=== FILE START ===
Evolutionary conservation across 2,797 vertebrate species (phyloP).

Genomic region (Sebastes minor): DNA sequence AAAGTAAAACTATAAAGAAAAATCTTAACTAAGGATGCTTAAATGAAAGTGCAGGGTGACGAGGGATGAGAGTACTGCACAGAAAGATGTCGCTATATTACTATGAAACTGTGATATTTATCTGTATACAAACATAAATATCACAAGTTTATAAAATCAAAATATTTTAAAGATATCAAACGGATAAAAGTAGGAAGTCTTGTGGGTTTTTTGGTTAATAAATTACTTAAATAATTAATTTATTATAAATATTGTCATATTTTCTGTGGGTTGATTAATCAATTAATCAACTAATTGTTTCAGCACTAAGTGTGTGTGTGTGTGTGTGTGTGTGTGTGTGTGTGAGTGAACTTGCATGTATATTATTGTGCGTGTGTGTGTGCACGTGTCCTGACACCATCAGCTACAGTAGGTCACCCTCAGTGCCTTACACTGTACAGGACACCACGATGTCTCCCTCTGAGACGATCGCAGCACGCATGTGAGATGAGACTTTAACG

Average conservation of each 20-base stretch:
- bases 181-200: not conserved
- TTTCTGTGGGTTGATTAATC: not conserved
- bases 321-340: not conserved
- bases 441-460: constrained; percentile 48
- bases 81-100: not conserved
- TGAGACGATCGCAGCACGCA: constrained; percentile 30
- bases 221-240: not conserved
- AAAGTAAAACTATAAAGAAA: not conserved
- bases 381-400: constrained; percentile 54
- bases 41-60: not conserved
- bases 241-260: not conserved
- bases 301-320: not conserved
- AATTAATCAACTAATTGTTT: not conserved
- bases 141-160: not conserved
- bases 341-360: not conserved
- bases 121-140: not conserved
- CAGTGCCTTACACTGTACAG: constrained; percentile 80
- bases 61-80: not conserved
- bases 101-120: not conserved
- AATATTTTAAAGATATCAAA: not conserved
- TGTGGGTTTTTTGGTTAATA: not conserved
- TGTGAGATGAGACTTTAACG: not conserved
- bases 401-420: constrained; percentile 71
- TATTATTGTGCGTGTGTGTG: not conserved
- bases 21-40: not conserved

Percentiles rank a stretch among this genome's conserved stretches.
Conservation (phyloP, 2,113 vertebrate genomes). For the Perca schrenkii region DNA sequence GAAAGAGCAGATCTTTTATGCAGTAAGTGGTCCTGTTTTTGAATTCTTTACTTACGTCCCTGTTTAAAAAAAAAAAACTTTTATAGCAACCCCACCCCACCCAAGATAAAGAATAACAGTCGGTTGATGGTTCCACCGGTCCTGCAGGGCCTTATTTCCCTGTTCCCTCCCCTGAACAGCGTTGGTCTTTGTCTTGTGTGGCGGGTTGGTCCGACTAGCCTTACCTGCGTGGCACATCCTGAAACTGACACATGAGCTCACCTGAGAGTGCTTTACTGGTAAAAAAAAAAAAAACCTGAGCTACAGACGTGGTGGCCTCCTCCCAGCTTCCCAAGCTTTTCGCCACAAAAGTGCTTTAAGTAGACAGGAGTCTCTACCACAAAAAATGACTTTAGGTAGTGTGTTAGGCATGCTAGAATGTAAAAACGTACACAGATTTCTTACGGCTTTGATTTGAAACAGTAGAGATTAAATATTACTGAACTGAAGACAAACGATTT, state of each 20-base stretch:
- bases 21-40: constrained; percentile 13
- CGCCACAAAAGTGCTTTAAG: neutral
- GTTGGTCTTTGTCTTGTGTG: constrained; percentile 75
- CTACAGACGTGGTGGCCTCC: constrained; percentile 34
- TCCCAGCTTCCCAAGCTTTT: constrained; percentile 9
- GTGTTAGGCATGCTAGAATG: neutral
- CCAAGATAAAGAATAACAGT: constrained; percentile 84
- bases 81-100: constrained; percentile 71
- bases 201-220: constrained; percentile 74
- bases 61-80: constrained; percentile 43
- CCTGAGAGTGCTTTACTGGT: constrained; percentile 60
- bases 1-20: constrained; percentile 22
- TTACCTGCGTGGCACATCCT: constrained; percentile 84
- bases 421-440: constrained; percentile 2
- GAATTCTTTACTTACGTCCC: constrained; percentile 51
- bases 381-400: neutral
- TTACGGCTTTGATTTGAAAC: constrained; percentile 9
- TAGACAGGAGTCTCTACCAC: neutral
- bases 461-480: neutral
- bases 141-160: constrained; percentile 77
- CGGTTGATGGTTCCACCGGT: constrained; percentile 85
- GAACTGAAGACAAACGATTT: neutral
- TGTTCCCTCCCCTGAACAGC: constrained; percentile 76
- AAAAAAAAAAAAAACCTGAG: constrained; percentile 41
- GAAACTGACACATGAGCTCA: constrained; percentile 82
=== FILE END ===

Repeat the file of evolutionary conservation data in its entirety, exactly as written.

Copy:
Evolutionary conservation across 2,797 vertebrate species (phyloP).

Genomic region (Sebastes minor): DNA sequence AAAGTAAAACTATAAAGAAAAATCTTAACTAAGGATGCTTAAATGAAAGTGCAGGGTGACGAGGGATGAGAGTACTGCACAGAAAGATGTCGCTATATTACTATGAAACTGTGATATTTATCTGTATACAAACATAAATATCACAAGTTTATAAAATCAAAATATTTTAAAGATATCAAACGGATAAAAGTAGGAAGTCTTGTGGGTTTTTTGGTTAATAAATTACTTAAATAATTAATTTATTATAAATATTGTCATATTTTCTGTGGGTTGATTAATCAATTAATCAACTAATTGTTTCAGCACTAAGTGTGTGTGTGTGTGTGTGTGTGTGTGTGTGTGTGAGTGAACTTGCATGTATATTATTGTGCGTGTGTGTGTGCACGTGTCCTGACACCATCAGCTACAGTAGGTCACCCTCAGTGCCTTACACTGTACAGGACACCACGATGTCTCCCTCTGAGACGATCGCAGCACGCATGTGAGATGAGACTTTAACG

Average conservation of each 20-base stretch:
- bases 181-200: not conserved
- TTTCTGTGGGTTGATTAATC: not conserved
- bases 321-340: not conserved
- bases 441-460: constrained; percentile 48
- bases 81-100: not conserved
- TGAGACGATCGCAGCACGCA: constrained; percentile 30
- bases 221-240: not conserved
- AAAGTAAAACTATAAAGAAA: not conserved
- bases 381-400: constrained; percentile 54
- bases 41-60: not conserved
- bases 241-260: not conserved
- bases 301-320: not conserved
- AATTAATCAACTAATTGTTT: not conserved
- bases 141-160: not conserved
- bases 341-360: not conserved
- bases 121-140: not conserved
- CAGTGCCTTACACTGTACAG: constrained; percentile 80
- bases 61-80: not conserved
- bases 101-120: not conserved
- AATATTTTAAAGATATCAAA: not conserved
- TGTGGGTTTTTTGGTTAATA: not conserved
- TGTGAGATGAGACTTTAACG: not conserved
- bases 401-420: constrained; percentile 71
- TATTATTGTGCGTGTGTGTG: not conserved
- bases 21-40: not conserved

Percentiles rank a stretch among this genome's conserved stretches.
Conservation (phyloP, 2,113 vertebrate genomes). For the Perca schrenkii region DNA sequence GAAAGAGCAGATCTTTTATGCAGTAAGTGGTCCTGTTTTTGAATTCTTTACTTACGTCCCTGTTTAAAAAAAAAAAACTTTTATAGCAACCCCACCCCACCCAAGATAAAGAATAACAGTCGGTTGATGGTTCCACCGGTCCTGCAGGGCCTTATTTCCCTGTTCCCTCCCCTGAACAGCGTTGGTCTTTGTCTTGTGTGGCGGGTTGGTCCGACTAGCCTTACCTGCGTGGCACATCCTGAAACTGACACATGAGCTCACCTGAGAGTGCTTTACTGGTAAAAAAAAAAAAAACCTGAGCTACAGACGTGGTGGCCTCCTCCCAGCTTCCCAAGCTTTTCGCCACAAAAGTGCTTTAAGTAGACAGGAGTCTCTACCACAAAAAATGACTTTAGGTAGTGTGTTAGGCATGCTAGAATGTAAAAACGTACACAGATTTCTTACGGCTTTGATTTGAAACAGTAGAGATTAAATATTACTGAACTGAAGACAAACGATTT, state of each 20-base stretch:
- bases 21-40: constrained; percentile 13
- CGCCACAAAAGTGCTTTAAG: neutral
- GTTGGTCTTTGTCTTGTGTG: constrained; percentile 75
- CTACAGACGTGGTGGCCTCC: constrained; percentile 34
- TCCCAGCTTCCCAAGCTTTT: constrained; percentile 9
- GTGTTAGGCATGCTAGAATG: neutral
- CCAAGATAAAGAATAACAGT: constrained; percentile 84
- bases 81-100: constrained; percentile 71
- bases 201-220: constrained; percentile 74
- bases 61-80: constrained; percentile 43
- CCTGAGAGTGCTTTACTGGT: constrained; percentile 60
- bases 1-20: constrained; percentile 22
- TTACCTGCGTGGCACATCCT: constrained; percentile 84
- bases 421-440: constrained; percentile 2
- GAATTCTTTACTTACGTCCC: constrained; percentile 51
- bases 381-400: neutral
- TTACGGCTTTGATTTGAAAC: constrained; percentile 9
- TAGACAGGAGTCTCTACCAC: neutral
- bases 461-480: neutral
- bases 141-160: constrained; percentile 77
- CGGTTGATGGTTCCACCGGT: constrained; percentile 85
- GAACTGAAGACAAACGATTT: neutral
- TGTTCCCTCCCCTGAACAGC: constrained; percentile 76
- AAAAAAAAAAAAAACCTGAG: constrained; percentile 41
- GAAACTGACACATGAGCTCA: constrained; percentile 82